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Neuro-Pharmacognosy: Is It Nature’s Answer For Neuropathy?

Neuropathy literally means diseased nerves. There are several reasons why people develop neuropathy. Neuropathy is usually associated with diabetes, vitamin deficiencies, nerve inflammation, and toxins that poison the nerves. We have discussed many of the conditions that cause nerves to become sick in patients in other articles. Patients suffering from the signs and symptoms of neuropathy experience pain, burning, numbness and other strange sensations known as paresthesias that usually start in the feet and progress throughout the rest of the body. Pain and other symptoms can be debilitating and disabling regardless of the cause of the neuropathy.

The nervous system in higher animals such as humans is a highly complex collection of specialized cells known as neurons. Neurons have many unique features, including a wire-like process known as an axon. The axon works much like an electrical wire and carries coded electrical signals known as nerve impulses throughout the body. Just like a copper wire, the axon has insulation around it, known as myelin. Unlike a copper wire, a nerve cell and its axon wire are living tissue. The neuron contains all the necessary cellular machinery to produce energy, maintain itself, and generate energy to support its function of transmitting and receiving electrical signals. Each neuron is an electrochemical marvel and is essentially a living battery. This amazing communication network occurs at the microscopic level and consumes incredible amounts of energy to function properly.

The myelin insulation that surrounds the nerve axon is also a living tissue, and the nerve cell and its myelin cell partners are tightly arranged to maintain and support each other.

The nervous system usually does a remarkable job of sending and receiving input from different parts of the body and acts as both a sensor system to monitor what is happening in the body and an effector system to drive the necessary changes in the body based on the input from the sensors. .

Because of its complexity, the nervous system and its supporting myelin cells are vulnerable to the slightest disturbance of metabolism. Axons are like a tiny spider web but travel long distances through the body. They can become maladjusted very easily from trauma or compression.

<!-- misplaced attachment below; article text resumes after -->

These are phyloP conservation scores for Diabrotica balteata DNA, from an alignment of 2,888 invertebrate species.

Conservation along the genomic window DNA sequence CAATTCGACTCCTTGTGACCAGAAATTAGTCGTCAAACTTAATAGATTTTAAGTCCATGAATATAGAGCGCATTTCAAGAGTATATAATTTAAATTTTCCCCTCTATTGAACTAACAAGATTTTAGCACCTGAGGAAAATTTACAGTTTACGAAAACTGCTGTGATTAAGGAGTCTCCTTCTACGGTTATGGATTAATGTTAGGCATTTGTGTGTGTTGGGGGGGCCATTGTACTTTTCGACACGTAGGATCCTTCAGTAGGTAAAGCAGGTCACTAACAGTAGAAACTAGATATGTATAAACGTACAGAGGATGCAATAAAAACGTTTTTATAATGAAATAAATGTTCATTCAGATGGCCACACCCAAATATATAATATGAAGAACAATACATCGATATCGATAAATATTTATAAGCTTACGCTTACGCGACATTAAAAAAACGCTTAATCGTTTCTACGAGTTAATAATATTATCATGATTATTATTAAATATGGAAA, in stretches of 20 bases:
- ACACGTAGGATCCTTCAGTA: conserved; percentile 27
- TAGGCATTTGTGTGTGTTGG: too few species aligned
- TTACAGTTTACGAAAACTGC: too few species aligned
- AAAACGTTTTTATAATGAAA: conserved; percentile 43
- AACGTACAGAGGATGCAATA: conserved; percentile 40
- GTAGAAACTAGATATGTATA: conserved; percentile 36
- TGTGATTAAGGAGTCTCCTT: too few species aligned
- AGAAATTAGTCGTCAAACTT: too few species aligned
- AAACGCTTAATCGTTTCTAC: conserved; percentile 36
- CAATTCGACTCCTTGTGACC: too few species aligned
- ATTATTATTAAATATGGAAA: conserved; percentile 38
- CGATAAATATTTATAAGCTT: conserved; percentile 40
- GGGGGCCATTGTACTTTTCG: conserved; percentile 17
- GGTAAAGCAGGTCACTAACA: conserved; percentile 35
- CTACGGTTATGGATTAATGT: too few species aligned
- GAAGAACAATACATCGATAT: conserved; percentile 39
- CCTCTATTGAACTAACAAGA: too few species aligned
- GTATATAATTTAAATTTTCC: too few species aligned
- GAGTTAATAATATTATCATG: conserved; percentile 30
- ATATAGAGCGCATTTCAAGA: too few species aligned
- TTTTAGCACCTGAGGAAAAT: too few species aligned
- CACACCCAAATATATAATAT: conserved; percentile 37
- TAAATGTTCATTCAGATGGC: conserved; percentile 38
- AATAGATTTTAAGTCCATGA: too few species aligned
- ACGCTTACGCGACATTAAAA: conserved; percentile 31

Think of the nervous system as a living, sensitive, vulnerable communication network that consumes extraordinary amounts of energy to function and maintain properly. It’s no wonder that the nervous system is prone to injury, disease, metabolic abnormalities, immune problems, and many other conditions that can make it sick and malfunction.

Dysfunction of the peripheral nervous system occurs frequently, and when this occurs people develop the core symptoms of polyneuropathy.

Despite the fact that polyneuropathy is one of the most common diseases of the peripheral nervous system, there are few FDA-approved drugs available to treat it. Many patients who try traditional prescription drugs to relieve neuropathy symptoms are disappointed with the results.

All too often newer research drugs look promising but fail due to unwanted side effects. Research and data obtained from failed drug development experiments can sometimes be applied to herbal medicine where natural substances can work in a similar way to man-made chemicals, but with less harsh side effects. The scientific study of natural substances that can mimic artificial drugs is known as Pharmacognosy. When this knowledge is applied to the nervous system we call it Neuropharmacognosy. You can translate it as the study of the pharmacology of natural substances that can affect the functioning of the nervous system. There are a number of natural substances that may mimic the pharmacology of drugs used to treat neuropathy. We’ve discussed them in other articles, but we’ll go over them together here.

Based on experimental data on nerve function and disease, a number of broad classes of chemicals may have theoretical application in alleviating the symptoms of neuropathy.

When nerves become diseased, it appears that increasing a chemical known as GABA can calm irritable and inflamed nerves and provide relief for people struggling with neuropathy symptoms. You can think of GABA as a brake pedal that slows down the symptoms of neuropathy. There is research that suggests that the herbs valerian root and lemon balm may increase GABA, thereby putting the body’s brakes on nerve pain while running. Valerian root can block an enzyme known as GABA-T that breaks down and neutralizes GABA in the nervous system. By inhibiting the breakdown of GABA, valerian root can prolong the inhibitory effect of GABA on the nerve and slow neuropathy symptoms. Lemon Balm seems to increase the effect of GABA in a slightly different way. Instead of blocking the breakdown of GABA, Lemon Balm can stimulate an enzyme known as GAD which is responsible for building GABA. Thus the inhibitory action of GABA on the diseased nerve is supported by the increased production of this neurotransmitter